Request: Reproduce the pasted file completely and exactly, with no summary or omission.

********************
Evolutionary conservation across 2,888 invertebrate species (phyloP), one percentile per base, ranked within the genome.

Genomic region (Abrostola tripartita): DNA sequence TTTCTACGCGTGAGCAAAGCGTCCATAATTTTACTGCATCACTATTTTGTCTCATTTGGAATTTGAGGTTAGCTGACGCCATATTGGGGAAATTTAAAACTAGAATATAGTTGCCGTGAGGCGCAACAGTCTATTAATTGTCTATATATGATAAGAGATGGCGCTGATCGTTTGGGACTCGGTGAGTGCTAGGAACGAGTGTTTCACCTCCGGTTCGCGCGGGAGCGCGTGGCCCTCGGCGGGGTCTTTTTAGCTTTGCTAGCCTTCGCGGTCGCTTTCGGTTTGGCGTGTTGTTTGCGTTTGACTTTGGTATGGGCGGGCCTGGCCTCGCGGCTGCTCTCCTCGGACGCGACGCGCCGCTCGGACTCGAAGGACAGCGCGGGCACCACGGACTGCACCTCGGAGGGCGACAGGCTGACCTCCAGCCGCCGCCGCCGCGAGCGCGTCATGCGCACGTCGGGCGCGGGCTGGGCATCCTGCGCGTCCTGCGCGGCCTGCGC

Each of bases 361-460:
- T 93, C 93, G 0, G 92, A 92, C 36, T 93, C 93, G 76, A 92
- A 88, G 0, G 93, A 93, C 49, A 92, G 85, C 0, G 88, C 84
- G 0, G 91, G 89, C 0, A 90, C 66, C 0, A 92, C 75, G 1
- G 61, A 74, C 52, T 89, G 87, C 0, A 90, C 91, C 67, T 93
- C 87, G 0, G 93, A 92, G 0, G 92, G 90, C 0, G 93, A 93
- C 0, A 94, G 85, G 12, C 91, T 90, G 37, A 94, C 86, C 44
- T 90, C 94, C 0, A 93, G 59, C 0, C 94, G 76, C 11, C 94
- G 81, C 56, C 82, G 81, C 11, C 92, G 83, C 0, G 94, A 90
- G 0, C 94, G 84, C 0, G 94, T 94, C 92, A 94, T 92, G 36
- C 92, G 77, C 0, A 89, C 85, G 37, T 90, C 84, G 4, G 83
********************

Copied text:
Evolutionary conservation across 2,888 invertebrate species (phyloP), one percentile per base, ranked within the genome.

Genomic region (Abrostola tripartita): DNA sequence TTTCTACGCGTGAGCAAAGCGTCCATAATTTTACTGCATCACTATTTTGTCTCATTTGGAATTTGAGGTTAGCTGACGCCATATTGGGGAAATTTAAAACTAGAATATAGTTGCCGTGAGGCGCAACAGTCTATTAATTGTCTATATATGATAAGAGATGGCGCTGATCGTTTGGGACTCGGTGAGTGCTAGGAACGAGTGTTTCACCTCCGGTTCGCGCGGGAGCGCGTGGCCCTCGGCGGGGTCTTTTTAGCTTTGCTAGCCTTCGCGGTCGCTTTCGGTTTGGCGTGTTGTTTGCGTTTGACTTTGGTATGGGCGGGCCTGGCCTCGCGGCTGCTCTCCTCGGACGCGACGCGCCGCTCGGACTCGAAGGACAGCGCGGGCACCACGGACTGCACCTCGGAGGGCGACAGGCTGACCTCCAGCCGCCGCCGCCGCGAGCGCGTCATGCGCACGTCGGGCGCGGGCTGGGCATCCTGCGCGTCCTGCGCGGCCTGCGC

Each of bases 361-460:
- T 93, C 93, G 0, G 92, A 92, C 36, T 93, C 93, G 76, A 92
- A 88, G 0, G 93, A 93, C 49, A 92, G 85, C 0, G 88, C 84
- G 0, G 91, G 89, C 0, A 90, C 66, C 0, A 92, C 75, G 1
- G 61, A 74, C 52, T 89, G 87, C 0, A 90, C 91, C 67, T 93
- C 87, G 0, G 93, A 92, G 0, G 92, G 90, C 0, G 93, A 93
- C 0, A 94, G 85, G 12, C 91, T 90, G 37, A 94, C 86, C 44
- T 90, C 94, C 0, A 93, G 59, C 0, C 94, G 76, C 11, C 94
- G 81, C 56, C 82, G 81, C 11, C 92, G 83, C 0, G 94, A 90
- G 0, C 94, G 84, C 0, G 94, T 94, C 92, A 94, T 92, G 36
- C 92, G 77, C 0, A 89, C 85, G 37, T 90, C 84, G 4, G 83